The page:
US Attorney General William Barr has refused to testify to the Democratic-led House Judiciary Committee on his handling of the Russia inquiry.
Mr Barr had previously objected to a plan for lawyers to ask questions at Thursday's hearing.
Committee chairman Jerrold Nadler accused the White House of a "complete stonewalling of Congress".
The standoff raises the prospect that Mr Barr, America's top legal official, could be held in contempt of Congress.
On Wednesday, Mr Barr was grilled by a Senate panel about his decision to clear President Donald Trump of obstruction of justice.
His defence of his actions before the Republican-led Senate Justice Committee came after Special Counsel Robert Mueller - who led the investigative hunt for links between the 2016 Trump campaign and Russia - expressed frustration over the report summary.
Mr Mueller is expected to testify to Congress later this month.
A Department of Justice statement said Mr Nadler had placed conditions on the House Judiciary Committee hearing that were "unprecedented and unnecessary".
The department said that the planned move to have attorneys question Mr Barr was unnecessary because most of the committee members were themselves lawyers.
However, Mr Nadler told reporters he believed that Mr Barr was afraid to testify on Thursday given "how dishonest he has been".
"We plan on subpoenaing him if he decides not to show up. He can run but he can't hide," he said.
"I hope and expect that the attorney general will think overnight and will be there as well," he added.
Mr Barr testified for the first time on Wednesday since the release of Mr Mueller's 448-page report.
The special counsel did not establish any collusion between the Kremlin and the Trump campaign.
However, the report did not exonerate the president of obstruction of justice. It concluded the Republican president had repeatedly intervened with an inquiry that he feared would doom his presidency.
Mr Barr, who was appointed by Mr Trump, told the Senate Judiciary Committee he was "frankly surprised" Mr Mueller did not reach a conclusion on whether the president had tried to obstruct justice.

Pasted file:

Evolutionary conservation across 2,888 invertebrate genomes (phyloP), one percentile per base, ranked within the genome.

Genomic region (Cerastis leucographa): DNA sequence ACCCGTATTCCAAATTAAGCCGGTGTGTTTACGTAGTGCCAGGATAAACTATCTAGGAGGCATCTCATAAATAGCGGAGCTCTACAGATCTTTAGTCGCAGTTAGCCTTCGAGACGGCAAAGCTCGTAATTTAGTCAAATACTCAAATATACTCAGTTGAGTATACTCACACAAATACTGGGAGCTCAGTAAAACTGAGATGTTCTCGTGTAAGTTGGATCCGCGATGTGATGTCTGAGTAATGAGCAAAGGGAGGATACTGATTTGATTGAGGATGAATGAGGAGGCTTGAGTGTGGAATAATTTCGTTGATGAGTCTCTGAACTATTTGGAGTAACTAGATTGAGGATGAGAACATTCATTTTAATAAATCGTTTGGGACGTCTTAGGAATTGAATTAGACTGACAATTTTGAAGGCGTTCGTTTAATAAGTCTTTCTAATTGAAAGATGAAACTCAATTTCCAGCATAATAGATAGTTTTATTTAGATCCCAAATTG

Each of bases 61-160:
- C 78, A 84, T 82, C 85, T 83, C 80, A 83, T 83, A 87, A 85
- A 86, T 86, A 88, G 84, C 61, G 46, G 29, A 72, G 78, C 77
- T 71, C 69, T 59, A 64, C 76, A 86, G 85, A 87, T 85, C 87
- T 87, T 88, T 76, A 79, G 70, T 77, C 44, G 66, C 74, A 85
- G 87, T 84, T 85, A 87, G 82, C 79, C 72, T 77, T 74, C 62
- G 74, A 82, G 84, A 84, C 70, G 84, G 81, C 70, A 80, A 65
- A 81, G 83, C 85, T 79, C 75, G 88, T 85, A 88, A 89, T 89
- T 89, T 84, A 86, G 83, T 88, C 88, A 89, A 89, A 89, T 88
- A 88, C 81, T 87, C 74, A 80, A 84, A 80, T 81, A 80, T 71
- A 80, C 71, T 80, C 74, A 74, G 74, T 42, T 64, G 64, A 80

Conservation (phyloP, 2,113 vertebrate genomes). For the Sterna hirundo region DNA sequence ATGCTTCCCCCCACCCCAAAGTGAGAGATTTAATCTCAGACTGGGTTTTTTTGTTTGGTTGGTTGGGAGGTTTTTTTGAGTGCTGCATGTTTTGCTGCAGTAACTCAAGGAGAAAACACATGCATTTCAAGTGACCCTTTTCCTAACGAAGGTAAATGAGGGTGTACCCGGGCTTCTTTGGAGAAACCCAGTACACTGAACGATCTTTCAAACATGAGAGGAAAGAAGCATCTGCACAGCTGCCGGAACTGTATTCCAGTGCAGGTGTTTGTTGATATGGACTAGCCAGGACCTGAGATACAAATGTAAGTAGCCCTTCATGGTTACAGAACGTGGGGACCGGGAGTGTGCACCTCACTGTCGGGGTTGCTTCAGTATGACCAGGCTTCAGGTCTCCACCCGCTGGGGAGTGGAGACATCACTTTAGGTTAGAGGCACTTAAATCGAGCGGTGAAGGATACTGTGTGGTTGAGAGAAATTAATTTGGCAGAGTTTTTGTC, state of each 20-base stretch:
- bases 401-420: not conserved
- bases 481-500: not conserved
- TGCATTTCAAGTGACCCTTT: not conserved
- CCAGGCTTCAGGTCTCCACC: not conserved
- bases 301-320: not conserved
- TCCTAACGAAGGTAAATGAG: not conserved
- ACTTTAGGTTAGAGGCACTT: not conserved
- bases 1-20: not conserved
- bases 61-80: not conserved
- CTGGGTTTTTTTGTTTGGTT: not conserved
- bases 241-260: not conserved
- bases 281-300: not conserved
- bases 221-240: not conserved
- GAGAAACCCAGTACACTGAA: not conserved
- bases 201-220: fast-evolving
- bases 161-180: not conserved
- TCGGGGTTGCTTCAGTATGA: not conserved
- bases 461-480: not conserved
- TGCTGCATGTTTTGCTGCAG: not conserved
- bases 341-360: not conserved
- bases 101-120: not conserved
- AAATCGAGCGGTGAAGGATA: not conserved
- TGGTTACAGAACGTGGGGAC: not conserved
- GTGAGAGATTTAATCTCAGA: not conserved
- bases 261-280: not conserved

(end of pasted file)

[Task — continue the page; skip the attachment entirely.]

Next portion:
The attorney general added that he was "absolutely" confident in his own judgment that Mr Trump did not unlawfully attempt to impede the investigation.
"I think that if he felt that he shouldn't go down the path of making a traditional prosecutorial decision, then he shouldn't have investigated," he said.
Mr Barr's testimony came after a letter he had received from Mr Mueller was made public.
In the document, the special counsel stated that Mr Barr's summary "did not fully capture the context, nature and substance" of his report's findings, and caused "public confusion about critical aspects of the results of our investigation".
The letter, dated 27 March, expressed Mr Mueller's frustration that Mr Barr had not released the executive summaries prepared by the special counsel's team.
During the hearing, Mr Barr said that Mr Mueller was not concerned with the accuracy of the summary, but with how it was being reported by media.
"My understanding was his concern was not the accuracy of the statement of the findings in my letter, but that he wanted more out there to provide additional context to explain his reasoning and why he didn't reach a decision on obstruction," he said.
Mr Barr argued that the objections to his summary should be nullified by the release of the report itself, calling the controversy surrounding the summary, and the consequent hearings, "mind-bendingly bizarre".
"I made clear from the beginning that I was putting out the report, as much of the report as I could, and it was clear it was going to take three weeks or so, maybe four, to do that," Mr Barr said.